#0021 Nadia Virasamy of Moving into Dance

By
The Civitas Team

17 ideas on the difficulties of being an NPO in the dance industry, showing kindness to your employees, and handling downsizing.

Moving into Dance was established in 1978 by its founders, Sylvia Glasser, who essentially saw a need for training and education among black youth at the height of apartheid. She had a

dance anthropology background and was very interested in African movement and African

contemporary dance. The premise of the Moving Into Dance is to audition youth from highly impoverished backgrounds across the country and train them in dance and associated skills. Then, these individuals can go back to their communities to establish businesses and other training platforms.

Nadia Virasamy wasn’t part of the journey until 2005. Coming from an academic background, she taught sociology and industrial management at the University of Natal in Durban. After spending a few years in the music industry as an artist manager, she realized that her true passion was still in education.

Starting as the director of education, Nadia has since ‘climbed the ladder’ and became the chief executive.

Civitas team member, Ryan, had an interesting discussion with Nadia about the staff-employer relationship and how that affects the business overall.

Summary of the best ideas from the discussion:

  • As the CEO of an NPO, you will have to go beyond your job description and multitask.
  • Kindness is everything. Be kind to your staff, understand their background and needs.
  • Combine passion with professionalism and structure.
  • Be prepared to make hard decisions during financial burdens, even if you have to downsize the team.

Product-market fit

  1. “People don’t just pay for arts, sadly. So, we incorporate our performances into corporate events, functions, and festivals.”

Business compliance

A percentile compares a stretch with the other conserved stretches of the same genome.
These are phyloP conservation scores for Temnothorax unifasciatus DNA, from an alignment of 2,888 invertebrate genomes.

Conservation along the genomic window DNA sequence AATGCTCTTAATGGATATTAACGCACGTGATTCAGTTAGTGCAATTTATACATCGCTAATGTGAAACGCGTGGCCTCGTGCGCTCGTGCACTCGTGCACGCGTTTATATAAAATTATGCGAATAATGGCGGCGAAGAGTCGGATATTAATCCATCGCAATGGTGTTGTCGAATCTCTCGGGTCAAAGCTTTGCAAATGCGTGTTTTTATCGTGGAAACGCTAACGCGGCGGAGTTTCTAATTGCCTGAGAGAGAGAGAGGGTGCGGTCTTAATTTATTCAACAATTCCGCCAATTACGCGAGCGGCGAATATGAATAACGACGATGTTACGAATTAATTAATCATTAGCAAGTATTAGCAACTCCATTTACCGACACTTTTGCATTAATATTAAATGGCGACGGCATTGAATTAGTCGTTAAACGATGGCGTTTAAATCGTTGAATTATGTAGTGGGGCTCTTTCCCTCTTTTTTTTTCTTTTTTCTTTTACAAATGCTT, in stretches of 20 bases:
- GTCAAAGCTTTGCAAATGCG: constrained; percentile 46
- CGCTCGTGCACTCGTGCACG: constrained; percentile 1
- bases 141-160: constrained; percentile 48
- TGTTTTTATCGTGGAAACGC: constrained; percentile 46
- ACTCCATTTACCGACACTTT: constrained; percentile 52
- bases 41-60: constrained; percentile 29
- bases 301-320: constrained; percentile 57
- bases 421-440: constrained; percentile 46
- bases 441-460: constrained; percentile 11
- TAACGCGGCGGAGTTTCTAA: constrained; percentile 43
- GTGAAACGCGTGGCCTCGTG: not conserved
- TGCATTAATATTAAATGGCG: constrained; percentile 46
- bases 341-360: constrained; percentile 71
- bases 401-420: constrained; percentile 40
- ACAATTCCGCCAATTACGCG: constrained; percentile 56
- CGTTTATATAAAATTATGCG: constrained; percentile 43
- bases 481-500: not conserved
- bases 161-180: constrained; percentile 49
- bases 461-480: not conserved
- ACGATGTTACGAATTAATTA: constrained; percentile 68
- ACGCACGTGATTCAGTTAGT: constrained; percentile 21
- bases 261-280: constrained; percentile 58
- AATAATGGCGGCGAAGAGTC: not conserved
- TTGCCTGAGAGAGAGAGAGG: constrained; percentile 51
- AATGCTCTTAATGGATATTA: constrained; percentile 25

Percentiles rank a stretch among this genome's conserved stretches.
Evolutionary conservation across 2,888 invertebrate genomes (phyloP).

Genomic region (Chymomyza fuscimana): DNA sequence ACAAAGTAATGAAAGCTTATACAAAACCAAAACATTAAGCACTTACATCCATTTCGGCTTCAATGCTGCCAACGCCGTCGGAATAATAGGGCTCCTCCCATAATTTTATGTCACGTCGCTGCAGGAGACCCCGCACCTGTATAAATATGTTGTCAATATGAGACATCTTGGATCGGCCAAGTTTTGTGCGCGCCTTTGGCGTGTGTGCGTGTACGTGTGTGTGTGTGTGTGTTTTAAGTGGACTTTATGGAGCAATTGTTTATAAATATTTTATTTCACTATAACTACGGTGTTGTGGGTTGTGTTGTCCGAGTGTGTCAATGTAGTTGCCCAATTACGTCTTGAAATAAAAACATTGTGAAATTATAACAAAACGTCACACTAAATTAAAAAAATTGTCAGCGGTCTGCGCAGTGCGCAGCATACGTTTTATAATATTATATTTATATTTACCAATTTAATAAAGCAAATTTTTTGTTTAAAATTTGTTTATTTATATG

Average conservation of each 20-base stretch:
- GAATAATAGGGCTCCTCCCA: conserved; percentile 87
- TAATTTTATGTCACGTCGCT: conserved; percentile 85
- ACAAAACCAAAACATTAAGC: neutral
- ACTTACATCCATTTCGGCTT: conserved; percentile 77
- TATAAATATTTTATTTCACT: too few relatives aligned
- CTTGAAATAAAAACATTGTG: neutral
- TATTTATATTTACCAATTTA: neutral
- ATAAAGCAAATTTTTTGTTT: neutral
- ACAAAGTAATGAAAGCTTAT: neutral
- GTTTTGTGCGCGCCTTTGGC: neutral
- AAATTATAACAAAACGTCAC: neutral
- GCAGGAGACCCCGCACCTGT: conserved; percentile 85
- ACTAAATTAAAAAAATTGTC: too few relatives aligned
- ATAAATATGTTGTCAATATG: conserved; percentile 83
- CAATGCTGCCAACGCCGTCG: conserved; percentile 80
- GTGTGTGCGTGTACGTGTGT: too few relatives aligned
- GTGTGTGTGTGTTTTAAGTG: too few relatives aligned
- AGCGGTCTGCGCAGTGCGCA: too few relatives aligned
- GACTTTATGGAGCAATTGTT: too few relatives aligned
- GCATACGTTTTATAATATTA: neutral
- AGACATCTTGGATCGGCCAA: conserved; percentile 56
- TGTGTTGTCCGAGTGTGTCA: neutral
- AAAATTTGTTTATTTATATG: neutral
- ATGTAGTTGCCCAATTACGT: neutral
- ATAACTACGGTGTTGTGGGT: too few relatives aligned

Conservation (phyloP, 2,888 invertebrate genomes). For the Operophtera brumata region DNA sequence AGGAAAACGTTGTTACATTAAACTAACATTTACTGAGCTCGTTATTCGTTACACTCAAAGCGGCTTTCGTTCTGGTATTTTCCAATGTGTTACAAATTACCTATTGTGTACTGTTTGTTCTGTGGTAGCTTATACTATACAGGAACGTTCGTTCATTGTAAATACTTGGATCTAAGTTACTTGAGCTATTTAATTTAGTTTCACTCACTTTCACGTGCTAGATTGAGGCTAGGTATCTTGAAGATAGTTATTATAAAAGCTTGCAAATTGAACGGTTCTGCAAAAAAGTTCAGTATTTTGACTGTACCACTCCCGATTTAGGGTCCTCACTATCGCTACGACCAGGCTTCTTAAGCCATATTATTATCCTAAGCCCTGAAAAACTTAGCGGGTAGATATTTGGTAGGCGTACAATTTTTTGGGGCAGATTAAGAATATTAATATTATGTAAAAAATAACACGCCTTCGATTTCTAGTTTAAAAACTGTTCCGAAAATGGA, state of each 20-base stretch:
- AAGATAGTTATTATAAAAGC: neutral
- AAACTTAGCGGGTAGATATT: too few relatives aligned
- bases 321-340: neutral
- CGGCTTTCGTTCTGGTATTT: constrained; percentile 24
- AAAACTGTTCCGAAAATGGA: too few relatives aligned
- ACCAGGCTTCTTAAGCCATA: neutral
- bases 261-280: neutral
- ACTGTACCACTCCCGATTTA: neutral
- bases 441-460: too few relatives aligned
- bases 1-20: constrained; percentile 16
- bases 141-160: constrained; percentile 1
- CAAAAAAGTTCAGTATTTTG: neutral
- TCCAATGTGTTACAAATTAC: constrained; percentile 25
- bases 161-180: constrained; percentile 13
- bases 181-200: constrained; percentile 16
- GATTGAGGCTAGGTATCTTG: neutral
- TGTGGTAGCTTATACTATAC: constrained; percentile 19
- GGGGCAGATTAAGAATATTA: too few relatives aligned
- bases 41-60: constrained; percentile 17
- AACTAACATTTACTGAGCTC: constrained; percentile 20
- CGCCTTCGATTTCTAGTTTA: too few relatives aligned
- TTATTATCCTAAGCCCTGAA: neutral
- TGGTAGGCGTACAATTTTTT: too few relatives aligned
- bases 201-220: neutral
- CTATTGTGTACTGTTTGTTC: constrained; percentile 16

1. “Passion is fundamental for feeding your creative drive” but it is also important to formalize structures and make it more business-like. This includes marketing, PR, policies, and procedures.
  2. Ensure your business itself has all the HR protocol in place and that it could pretty much stand up against any other business.
  3. “It is important to have policies and procedures in place, but you should sit down with your staff and discuss those with them to make sure everyone is on the same page”.

Hiring

  1. “I like a lot of the Warren Buffet quotes. For example, if you are looking for people to hire, look for three qualities: integrity, intelligence, and energy. If you don’t find the first, the other two will kill you.”

How to treat staff (with kindness)

  1. “As an art manager, I’ve learned that kindness goes a long way in terms of management.”
  2. “Be kind to your staff and give them an ear to understand their needs.” This helps to resolve conflicts much more quickly.
  3. “It is important to have policies and procedures in place, but you should sit down with your staff and discuss those with them to make sure everyone is on the same page”.
  4. “Allocate time to your team even if you have managers run certain aspects of your business. Sometimes it can just be taking your lunch and sitting with them for a casual chat.”
  5. “Get to know the background of your team. That way, if something goes wrong, you know what the circumstances are and who can solve the problem in the best way possible.”
  6. “If serving is beneath you, then leading is beyond you.” Build a two-way trust and loyalty within your team and always have their best interests at heart.
  7. Build a structure where people feel comfortable and they want to associate with each other to the level that they want to make plans to hang out on the weekend.

Challenges of being an NPO chief executive

  1. “If you are in a non-profit organization, be prepared to multitask and have tasks outside your job description.”
  2. In the NPO industry, it is always about chasing the next project, chasing the next amount of funding.
  3. “Having a supportive board can be super-helpful at times of hardships."

Challenges of being an NPO chief executive

  1. “In a case of financial difficulties, you might have to make hardcore business decisions to survive.” This could include downsizing staff if necessary. You can’t think with your heart for too long. Necessary decisions are often not easy decisions
  2. “While it is important to leave the emotion out of it, it is imperative to take a bit of your heart into the conversation.” Explore all angles before having a conversation.

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